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This isn’t New York City, or the Windy City, or Sin City, and we’re certainly no one’s Emerald City'

What does "no one's city" stand for?
The question is not to understand what Emerald city is but what construction "no one's" is.

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  • The awesome ELL site exists for questions like this, enjoy. – Joe Blow Oct 11 '16 at 11:49
  • Would be nice if you provided particular link for everyone interested in your answer. – antiplayer Oct 11 '16 at 11:51
  • Are you aware that the "Emerald City" is a reference to the book Wizard of Oz? In the book it is a wonderful and magical city. So the writer is saying that this city is definitely not a wonderful and magical place. – Jay Oct 11 '16 at 14:04
  • @Jay, I am pretty sure this is a reference you mentioned, this was not a concern. BTW this is from Chrysler commercial, which is pretty well-known – antiplayer Oct 12 '16 at 12:07
3

"No one's" here is a way to say "is not" with extra emphasis.

For example, suppose someone asked you to deliver a message for him. If you don't want to do it, you might reply, "Sorry, I'm not a mailman." If you were offended by the request -- if you think you are too important a person to be asked to deliver messages or some such -- you might say, "Hey, I'm no one's mailman."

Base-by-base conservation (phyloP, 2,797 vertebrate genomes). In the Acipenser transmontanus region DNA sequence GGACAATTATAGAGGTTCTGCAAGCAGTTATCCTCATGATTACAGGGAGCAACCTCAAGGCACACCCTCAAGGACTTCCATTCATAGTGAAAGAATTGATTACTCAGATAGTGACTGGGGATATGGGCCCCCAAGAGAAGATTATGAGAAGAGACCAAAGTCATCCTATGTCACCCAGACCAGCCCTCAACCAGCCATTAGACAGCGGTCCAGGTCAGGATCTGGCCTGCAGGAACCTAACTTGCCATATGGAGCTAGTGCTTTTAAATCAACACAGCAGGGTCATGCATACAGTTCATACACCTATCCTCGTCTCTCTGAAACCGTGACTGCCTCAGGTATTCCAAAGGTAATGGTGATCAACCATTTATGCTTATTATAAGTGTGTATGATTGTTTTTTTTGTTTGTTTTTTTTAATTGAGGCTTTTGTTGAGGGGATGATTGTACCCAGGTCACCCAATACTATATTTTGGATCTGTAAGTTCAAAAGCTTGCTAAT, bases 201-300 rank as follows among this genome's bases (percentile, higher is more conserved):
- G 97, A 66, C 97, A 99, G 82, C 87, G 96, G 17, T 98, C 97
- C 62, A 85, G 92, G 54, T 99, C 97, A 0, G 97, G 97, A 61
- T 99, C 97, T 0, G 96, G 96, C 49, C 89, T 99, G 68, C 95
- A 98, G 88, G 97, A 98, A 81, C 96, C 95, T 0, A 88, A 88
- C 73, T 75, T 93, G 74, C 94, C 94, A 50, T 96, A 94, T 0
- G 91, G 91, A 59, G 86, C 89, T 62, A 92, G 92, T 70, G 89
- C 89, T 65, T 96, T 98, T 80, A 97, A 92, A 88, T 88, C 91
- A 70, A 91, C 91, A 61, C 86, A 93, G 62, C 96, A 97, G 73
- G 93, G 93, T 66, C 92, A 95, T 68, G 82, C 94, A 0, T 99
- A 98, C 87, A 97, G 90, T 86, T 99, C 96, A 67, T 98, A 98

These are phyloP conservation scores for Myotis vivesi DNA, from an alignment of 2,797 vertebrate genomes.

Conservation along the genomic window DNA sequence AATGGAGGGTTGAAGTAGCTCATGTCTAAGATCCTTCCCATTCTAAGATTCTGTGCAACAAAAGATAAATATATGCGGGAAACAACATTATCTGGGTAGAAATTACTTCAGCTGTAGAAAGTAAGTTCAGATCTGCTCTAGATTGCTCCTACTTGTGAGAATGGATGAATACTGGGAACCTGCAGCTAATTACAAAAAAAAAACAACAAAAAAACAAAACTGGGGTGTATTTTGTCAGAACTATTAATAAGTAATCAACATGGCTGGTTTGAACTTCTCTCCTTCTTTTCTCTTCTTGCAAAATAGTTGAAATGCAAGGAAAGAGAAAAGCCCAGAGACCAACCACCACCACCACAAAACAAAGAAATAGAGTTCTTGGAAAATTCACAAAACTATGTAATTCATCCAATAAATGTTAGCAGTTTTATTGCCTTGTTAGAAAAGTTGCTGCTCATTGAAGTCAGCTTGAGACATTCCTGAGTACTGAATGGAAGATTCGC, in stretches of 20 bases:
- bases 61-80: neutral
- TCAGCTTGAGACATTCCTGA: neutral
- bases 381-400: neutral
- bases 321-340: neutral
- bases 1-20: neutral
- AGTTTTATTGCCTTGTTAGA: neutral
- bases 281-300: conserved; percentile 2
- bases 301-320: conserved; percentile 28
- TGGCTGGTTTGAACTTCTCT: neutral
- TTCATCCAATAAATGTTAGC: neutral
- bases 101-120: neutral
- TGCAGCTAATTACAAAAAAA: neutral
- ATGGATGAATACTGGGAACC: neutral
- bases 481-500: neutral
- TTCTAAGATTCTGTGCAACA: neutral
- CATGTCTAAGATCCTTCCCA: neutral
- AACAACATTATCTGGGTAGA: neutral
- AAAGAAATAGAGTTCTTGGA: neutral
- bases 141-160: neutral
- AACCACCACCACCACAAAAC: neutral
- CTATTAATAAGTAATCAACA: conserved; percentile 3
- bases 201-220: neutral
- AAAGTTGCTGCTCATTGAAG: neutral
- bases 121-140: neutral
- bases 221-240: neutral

Sometimes it makes sense literally. Not only is something not true in this particular case, but it wouldn't be true for any person. In this example, if you said, "I don't think this is the Emerald City", a reader might understand this to mean that it isn't like the Emerald City for you, but it might be for someone else. But "this is no one's Emerald City" says it isn't like the Emerald City for anyone. (Of course it's still an opinion.)

But really it's an idiom and not meant literally. It means "very much not".

Note this idiom is normally used in the form "X is no one's Y", where X is a speicifc thing and Y is some class of things. BTW it's also often said as "is no man's" rather than "no one's".

Note that the same words could mean that it (whatever the "it" is you're talking about) doesn't belong to anyone. For example, if I read the sentence, "Bob is no one's auto mechanic" with no context, my first guess would be that the writer means that Bob knows very little about repairing cars. It's not just that he's not good at it: he's very bad at it. But in context it could also be literal. It may be that Bob knows a lot about repairing cars, and the writer is just saying that nevertheless he does not repair cars for anyone. Like most things in language that can be ambiguous, usually which meaning is intended is clear from context, though of course sometimes a careless writer may leave it unclear.

  • 1
    seems like great answer! – antiplayer Oct 11 '16 at 20:30
-1

If I understand your question correctly, then "no one's" refers to "property of no one" A thing (in this case city) nobody would call their own.

  • you guessed correctly. Thanx – antiplayer Oct 11 '16 at 11:58

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